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Exhibition Grade Shading


Of all the skills that the engraver should master, shading could be considered one of the most difficult. Why? Because fineline shading requires the highest degree of graver control, since the cutting is extremely delicate. Consistent spacing is critical, and any irregularities stand out like a sore thumb. It goes without saying that the best shaders in the engraving world have developed an instinct for shading an endless variety leaves, stems, and scrolls. They can quickly eye a portion of the design and know exactly how to shade it to perfection. This skill takes time to develop, and is one of the most difficult things to teach.

The beginner should start by shading classic, spiraling scrollwork, while studying the works of other engravers to see how they shade similar elements, and cut his or hers accordingly. While the leafier and more random Arabesque designs are popular, the student should master scroll shading before progressing to wider, leafier designs which are considerably more difficult to shade.

The goal of fineline shading is to achieve a three-dimensional look on a flat surface. With good shading, intertwining stems and leaves give the illusion of overlapping, with dark and light areas indicating high and low areas. The shaded areas should have absolutely smooth transitions from light to grey to black. This can only be accomplished with perfect control of the graver and good instincts on how each leaf should be handled.

When cutting fine shading, I use a 120° graver with a 45° face and 15° heel. Since the 120 incises a much wider V than a square (90°) graver, you might think it would be unsuitable for the ultra fine cuts that fine shading demands. This is definitely not the case. The 120° tool works exceptionally well for the finest of shade cuts.

One of the most important things to learn about shading is how to start with a micro-thin line and get wider and deeper as the cut progresses. To achieve an extremely fine line at the beginning of the cut, the graver's heel scoots across the surface of the metal a small ways before it enters the metal and produces a curled chip. This very thin beginning to the shade line is extremely important to successful shading, and should be practiced until perfected.

As the cut progresses, the line will gradually get wider and converge with adjacent lines to produce a dark area at the base of a leaf or an overlapping stem. With an extremely fine start, consistent spacing, and a progressive widening of the cut which converges with adjacent cuts, the overall effect with be smooth transition from light to grey to black. This light to grey to black transition is the hallmark of fine shading.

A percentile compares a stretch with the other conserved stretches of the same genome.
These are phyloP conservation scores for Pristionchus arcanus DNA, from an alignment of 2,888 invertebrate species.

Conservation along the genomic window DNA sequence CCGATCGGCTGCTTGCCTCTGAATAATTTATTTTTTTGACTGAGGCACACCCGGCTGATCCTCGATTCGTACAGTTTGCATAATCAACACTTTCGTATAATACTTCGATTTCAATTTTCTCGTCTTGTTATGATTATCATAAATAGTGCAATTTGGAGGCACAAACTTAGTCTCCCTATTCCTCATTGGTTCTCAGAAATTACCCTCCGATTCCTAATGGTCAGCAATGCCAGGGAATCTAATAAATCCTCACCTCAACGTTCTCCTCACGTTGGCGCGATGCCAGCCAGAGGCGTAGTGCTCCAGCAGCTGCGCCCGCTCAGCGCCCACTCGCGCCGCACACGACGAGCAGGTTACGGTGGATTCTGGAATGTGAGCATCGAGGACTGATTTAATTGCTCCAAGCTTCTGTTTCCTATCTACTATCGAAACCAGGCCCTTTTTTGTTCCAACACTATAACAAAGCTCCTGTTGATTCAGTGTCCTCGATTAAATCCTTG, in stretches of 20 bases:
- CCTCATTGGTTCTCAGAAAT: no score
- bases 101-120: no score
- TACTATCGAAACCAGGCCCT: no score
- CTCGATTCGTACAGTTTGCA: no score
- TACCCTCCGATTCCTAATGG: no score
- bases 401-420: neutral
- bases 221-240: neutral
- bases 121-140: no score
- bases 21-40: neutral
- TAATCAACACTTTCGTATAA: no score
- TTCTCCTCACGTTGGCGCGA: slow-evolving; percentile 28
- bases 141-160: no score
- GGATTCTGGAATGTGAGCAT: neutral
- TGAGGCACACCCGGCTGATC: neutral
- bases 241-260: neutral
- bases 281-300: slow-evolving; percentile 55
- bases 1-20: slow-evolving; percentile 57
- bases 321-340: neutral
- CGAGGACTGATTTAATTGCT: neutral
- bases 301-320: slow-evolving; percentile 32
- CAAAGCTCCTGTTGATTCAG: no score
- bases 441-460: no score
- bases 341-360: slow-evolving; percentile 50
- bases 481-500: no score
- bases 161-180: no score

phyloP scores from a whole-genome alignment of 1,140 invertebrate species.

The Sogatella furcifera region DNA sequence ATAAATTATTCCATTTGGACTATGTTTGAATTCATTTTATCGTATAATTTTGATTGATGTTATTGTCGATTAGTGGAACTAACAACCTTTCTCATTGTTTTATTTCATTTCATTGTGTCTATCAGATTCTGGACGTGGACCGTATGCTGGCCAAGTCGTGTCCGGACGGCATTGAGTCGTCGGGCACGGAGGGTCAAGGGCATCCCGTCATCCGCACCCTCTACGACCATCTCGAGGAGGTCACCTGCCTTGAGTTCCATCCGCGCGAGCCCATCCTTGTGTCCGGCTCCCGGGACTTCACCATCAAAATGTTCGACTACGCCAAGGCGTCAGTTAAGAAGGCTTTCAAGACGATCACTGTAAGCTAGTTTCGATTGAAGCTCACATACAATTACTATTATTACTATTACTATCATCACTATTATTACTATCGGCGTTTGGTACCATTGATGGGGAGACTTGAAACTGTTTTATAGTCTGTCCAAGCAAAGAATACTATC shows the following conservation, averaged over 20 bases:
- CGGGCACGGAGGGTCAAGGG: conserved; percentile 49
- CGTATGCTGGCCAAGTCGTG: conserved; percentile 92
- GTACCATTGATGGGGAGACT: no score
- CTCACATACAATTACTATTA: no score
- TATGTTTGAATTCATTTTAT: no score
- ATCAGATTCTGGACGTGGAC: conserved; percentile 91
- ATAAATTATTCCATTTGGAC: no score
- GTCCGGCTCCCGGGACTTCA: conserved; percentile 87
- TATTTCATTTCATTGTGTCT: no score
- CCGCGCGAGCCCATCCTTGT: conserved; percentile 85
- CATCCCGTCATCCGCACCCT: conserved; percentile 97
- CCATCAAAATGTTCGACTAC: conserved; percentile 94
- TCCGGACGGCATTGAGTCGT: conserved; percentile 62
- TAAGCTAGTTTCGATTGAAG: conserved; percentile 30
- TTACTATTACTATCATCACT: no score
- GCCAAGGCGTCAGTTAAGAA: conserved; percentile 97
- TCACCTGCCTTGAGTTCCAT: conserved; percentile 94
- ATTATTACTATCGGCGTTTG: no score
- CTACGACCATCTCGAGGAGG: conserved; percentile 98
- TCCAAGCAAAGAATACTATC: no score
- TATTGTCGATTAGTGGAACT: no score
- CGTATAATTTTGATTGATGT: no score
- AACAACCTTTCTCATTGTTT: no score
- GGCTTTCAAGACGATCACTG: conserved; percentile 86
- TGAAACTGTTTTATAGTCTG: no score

While more lines generally look better and produce smoother results than a few lines, avoid the temptation to fill areas with with too many cuts. Shading certain elements with restraint will be the best approach, because it's not always what you engrave that makes you a good engraver, but what you don't engrave.


Here are two examples of shading a common component found  in scrollwork and other ornamental designs. Example 1 shows shading lines which do not follow the flow and growth of the design, and this spoils the effect. Example 2 shows shading lines that follow the stem's growth, creating a smooth, flowing design. The lines converge as they get close to the bottom of the stem, creating a gradual shading from light to grey to black.

Shading lines in example 1 show a lack of taper, and all lines being heavy weight make proper spacing impossible. There's very little life and softness to the shading...in fact it can hardly be considered shading. The lines cut in example 2 are thinner, but spaced entirely too close and also lack correct tapering. As you can see, the leaf is a high contrast light or dark with hardly any soft, grey areas. Crosshatching worsens the effect, making the leaf even darker.  Example 3 shows lines that are tapered nicely and converge as they progress down the leaf. You'll notice that one half of the leaf is shaded lighter than the other side, and this is accomplished by a slight increase of spacing between the cuts. A small area of space below the separation of the leaf edge is left unshaded. The creates the illusion that this portion of the leaf is higher than the surrounding areas. You'll notice this technique in finer examples of furniture carving, bronze sculpture, as well as old examples of printed acanthus leaf ornamentation as on a U.S. One Dollar note.


Small scrollwork (about 25mm long) showing many beveled cuts of varying width and depth, followed by stippled background and fine, single-point shading. Note how crosshatching adds depth and dimension and increases the illusion of 3D. All work done with the GRS GraverMach and Monarch handpiece. Tutorial end